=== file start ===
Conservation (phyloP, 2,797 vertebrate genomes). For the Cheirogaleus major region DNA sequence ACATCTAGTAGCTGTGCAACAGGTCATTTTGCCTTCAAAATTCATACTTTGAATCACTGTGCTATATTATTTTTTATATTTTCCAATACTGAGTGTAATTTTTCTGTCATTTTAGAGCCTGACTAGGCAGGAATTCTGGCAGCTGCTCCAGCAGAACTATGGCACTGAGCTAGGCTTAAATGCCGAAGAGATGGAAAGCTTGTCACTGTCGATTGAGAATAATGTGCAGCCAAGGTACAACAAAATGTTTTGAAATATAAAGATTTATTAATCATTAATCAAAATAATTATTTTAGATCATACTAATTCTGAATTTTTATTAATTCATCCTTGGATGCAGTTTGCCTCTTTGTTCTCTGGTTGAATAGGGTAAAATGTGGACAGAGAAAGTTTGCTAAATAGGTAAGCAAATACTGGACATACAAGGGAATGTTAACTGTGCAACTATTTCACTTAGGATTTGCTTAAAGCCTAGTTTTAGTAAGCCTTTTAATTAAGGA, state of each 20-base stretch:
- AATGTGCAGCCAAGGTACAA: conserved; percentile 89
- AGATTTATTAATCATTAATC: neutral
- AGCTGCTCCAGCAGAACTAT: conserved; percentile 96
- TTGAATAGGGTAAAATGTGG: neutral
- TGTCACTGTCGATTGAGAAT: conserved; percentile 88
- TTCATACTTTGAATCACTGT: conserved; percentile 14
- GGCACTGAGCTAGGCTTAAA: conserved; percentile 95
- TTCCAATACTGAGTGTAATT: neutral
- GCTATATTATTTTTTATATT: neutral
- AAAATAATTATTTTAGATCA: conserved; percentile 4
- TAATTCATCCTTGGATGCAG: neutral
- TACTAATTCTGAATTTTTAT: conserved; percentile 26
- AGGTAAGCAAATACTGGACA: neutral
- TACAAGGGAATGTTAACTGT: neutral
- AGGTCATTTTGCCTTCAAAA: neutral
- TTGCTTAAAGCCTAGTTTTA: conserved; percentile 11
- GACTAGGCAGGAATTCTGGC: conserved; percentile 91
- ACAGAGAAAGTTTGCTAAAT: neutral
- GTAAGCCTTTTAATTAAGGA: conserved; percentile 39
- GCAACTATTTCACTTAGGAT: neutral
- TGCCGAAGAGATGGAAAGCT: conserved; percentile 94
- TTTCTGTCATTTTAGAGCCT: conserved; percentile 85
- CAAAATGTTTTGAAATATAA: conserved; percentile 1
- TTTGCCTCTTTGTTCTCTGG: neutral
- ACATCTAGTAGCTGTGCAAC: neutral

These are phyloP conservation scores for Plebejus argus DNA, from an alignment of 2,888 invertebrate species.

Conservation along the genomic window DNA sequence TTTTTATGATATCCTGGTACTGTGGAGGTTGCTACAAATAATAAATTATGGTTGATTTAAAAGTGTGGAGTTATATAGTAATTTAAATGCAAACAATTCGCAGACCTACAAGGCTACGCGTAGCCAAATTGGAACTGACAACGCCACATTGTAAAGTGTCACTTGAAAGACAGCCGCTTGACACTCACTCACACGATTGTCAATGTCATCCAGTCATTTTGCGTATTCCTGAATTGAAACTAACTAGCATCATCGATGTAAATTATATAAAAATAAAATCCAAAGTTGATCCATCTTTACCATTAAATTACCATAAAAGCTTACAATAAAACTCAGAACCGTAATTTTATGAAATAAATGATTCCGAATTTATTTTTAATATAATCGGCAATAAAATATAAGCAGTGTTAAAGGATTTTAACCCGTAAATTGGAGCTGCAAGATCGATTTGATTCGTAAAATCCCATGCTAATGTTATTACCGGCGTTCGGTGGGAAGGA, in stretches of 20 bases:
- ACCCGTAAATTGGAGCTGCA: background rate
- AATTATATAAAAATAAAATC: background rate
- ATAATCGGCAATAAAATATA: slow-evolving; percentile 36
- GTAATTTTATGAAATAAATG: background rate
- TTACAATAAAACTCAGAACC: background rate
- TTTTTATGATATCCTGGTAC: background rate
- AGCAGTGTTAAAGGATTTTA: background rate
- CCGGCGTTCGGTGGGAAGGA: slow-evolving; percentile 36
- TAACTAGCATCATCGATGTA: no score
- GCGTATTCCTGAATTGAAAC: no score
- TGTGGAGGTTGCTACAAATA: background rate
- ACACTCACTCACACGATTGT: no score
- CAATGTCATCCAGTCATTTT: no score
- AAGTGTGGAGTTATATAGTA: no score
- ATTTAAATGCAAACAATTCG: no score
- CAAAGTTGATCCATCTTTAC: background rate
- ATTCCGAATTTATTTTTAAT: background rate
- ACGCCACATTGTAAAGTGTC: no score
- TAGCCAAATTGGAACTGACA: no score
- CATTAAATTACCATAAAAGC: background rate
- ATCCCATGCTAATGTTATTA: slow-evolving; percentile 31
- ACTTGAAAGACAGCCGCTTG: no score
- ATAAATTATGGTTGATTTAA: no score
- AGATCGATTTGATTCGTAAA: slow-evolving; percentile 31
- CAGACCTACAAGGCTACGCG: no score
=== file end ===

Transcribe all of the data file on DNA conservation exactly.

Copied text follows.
Conservation (phyloP, 2,797 vertebrate genomes). For the Cheirogaleus major region DNA sequence ACATCTAGTAGCTGTGCAACAGGTCATTTTGCCTTCAAAATTCATACTTTGAATCACTGTGCTATATTATTTTTTATATTTTCCAATACTGAGTGTAATTTTTCTGTCATTTTAGAGCCTGACTAGGCAGGAATTCTGGCAGCTGCTCCAGCAGAACTATGGCACTGAGCTAGGCTTAAATGCCGAAGAGATGGAAAGCTTGTCACTGTCGATTGAGAATAATGTGCAGCCAAGGTACAACAAAATGTTTTGAAATATAAAGATTTATTAATCATTAATCAAAATAATTATTTTAGATCATACTAATTCTGAATTTTTATTAATTCATCCTTGGATGCAGTTTGCCTCTTTGTTCTCTGGTTGAATAGGGTAAAATGTGGACAGAGAAAGTTTGCTAAATAGGTAAGCAAATACTGGACATACAAGGGAATGTTAACTGTGCAACTATTTCACTTAGGATTTGCTTAAAGCCTAGTTTTAGTAAGCCTTTTAATTAAGGA, state of each 20-base stretch:
- AATGTGCAGCCAAGGTACAA: conserved; percentile 89
- AGATTTATTAATCATTAATC: neutral
- AGCTGCTCCAGCAGAACTAT: conserved; percentile 96
- TTGAATAGGGTAAAATGTGG: neutral
- TGTCACTGTCGATTGAGAAT: conserved; percentile 88
- TTCATACTTTGAATCACTGT: conserved; percentile 14
- GGCACTGAGCTAGGCTTAAA: conserved; percentile 95
- TTCCAATACTGAGTGTAATT: neutral
- GCTATATTATTTTTTATATT: neutral
- AAAATAATTATTTTAGATCA: conserved; percentile 4
- TAATTCATCCTTGGATGCAG: neutral
- TACTAATTCTGAATTTTTAT: conserved; percentile 26
- AGGTAAGCAAATACTGGACA: neutral
- TACAAGGGAATGTTAACTGT: neutral
- AGGTCATTTTGCCTTCAAAA: neutral
- TTGCTTAAAGCCTAGTTTTA: conserved; percentile 11
- GACTAGGCAGGAATTCTGGC: conserved; percentile 91
- ACAGAGAAAGTTTGCTAAAT: neutral
- GTAAGCCTTTTAATTAAGGA: conserved; percentile 39
- GCAACTATTTCACTTAGGAT: neutral
- TGCCGAAGAGATGGAAAGCT: conserved; percentile 94
- TTTCTGTCATTTTAGAGCCT: conserved; percentile 85
- CAAAATGTTTTGAAATATAA: conserved; percentile 1
- TTTGCCTCTTTGTTCTCTGG: neutral
- ACATCTAGTAGCTGTGCAAC: neutral

These are phyloP conservation scores for Plebejus argus DNA, from an alignment of 2,888 invertebrate species.

Conservation along the genomic window DNA sequence TTTTTATGATATCCTGGTACTGTGGAGGTTGCTACAAATAATAAATTATGGTTGATTTAAAAGTGTGGAGTTATATAGTAATTTAAATGCAAACAATTCGCAGACCTACAAGGCTACGCGTAGCCAAATTGGAACTGACAACGCCACATTGTAAAGTGTCACTTGAAAGACAGCCGCTTGACACTCACTCACACGATTGTCAATGTCATCCAGTCATTTTGCGTATTCCTGAATTGAAACTAACTAGCATCATCGATGTAAATTATATAAAAATAAAATCCAAAGTTGATCCATCTTTACCATTAAATTACCATAAAAGCTTACAATAAAACTCAGAACCGTAATTTTATGAAATAAATGATTCCGAATTTATTTTTAATATAATCGGCAATAAAATATAAGCAGTGTTAAAGGATTTTAACCCGTAAATTGGAGCTGCAAGATCGATTTGATTCGTAAAATCCCATGCTAATGTTATTACCGGCGTTCGGTGGGAAGGA, in stretches of 20 bases:
- ACCCGTAAATTGGAGCTGCA: background rate
- AATTATATAAAAATAAAATC: background rate
- ATAATCGGCAATAAAATATA: slow-evolving; percentile 36
- GTAATTTTATGAAATAAATG: background rate
- TTACAATAAAACTCAGAACC: background rate
- TTTTTATGATATCCTGGTAC: background rate
- AGCAGTGTTAAAGGATTTTA: background rate
- CCGGCGTTCGGTGGGAAGGA: slow-evolving; percentile 36
- TAACTAGCATCATCGATGTA: no score
- GCGTATTCCTGAATTGAAAC: no score
- TGTGGAGGTTGCTACAAATA: background rate
- ACACTCACTCACACGATTGT: no score
- CAATGTCATCCAGTCATTTT: no score
- AAGTGTGGAGTTATATAGTA: no score
- ATTTAAATGCAAACAATTCG: no score
- CAAAGTTGATCCATCTTTAC: background rate
- ATTCCGAATTTATTTTTAAT: background rate
- ACGCCACATTGTAAAGTGTC: no score
- TAGCCAAATTGGAACTGACA: no score
- CATTAAATTACCATAAAAGC: background rate
- ATCCCATGCTAATGTTATTA: slow-evolving; percentile 31
- ACTTGAAAGACAGCCGCTTG: no score
- ATAAATTATGGTTGATTTAA: no score
- AGATCGATTTGATTCGTAAA: slow-evolving; percentile 31
- CAGACCTACAAGGCTACGCG: no score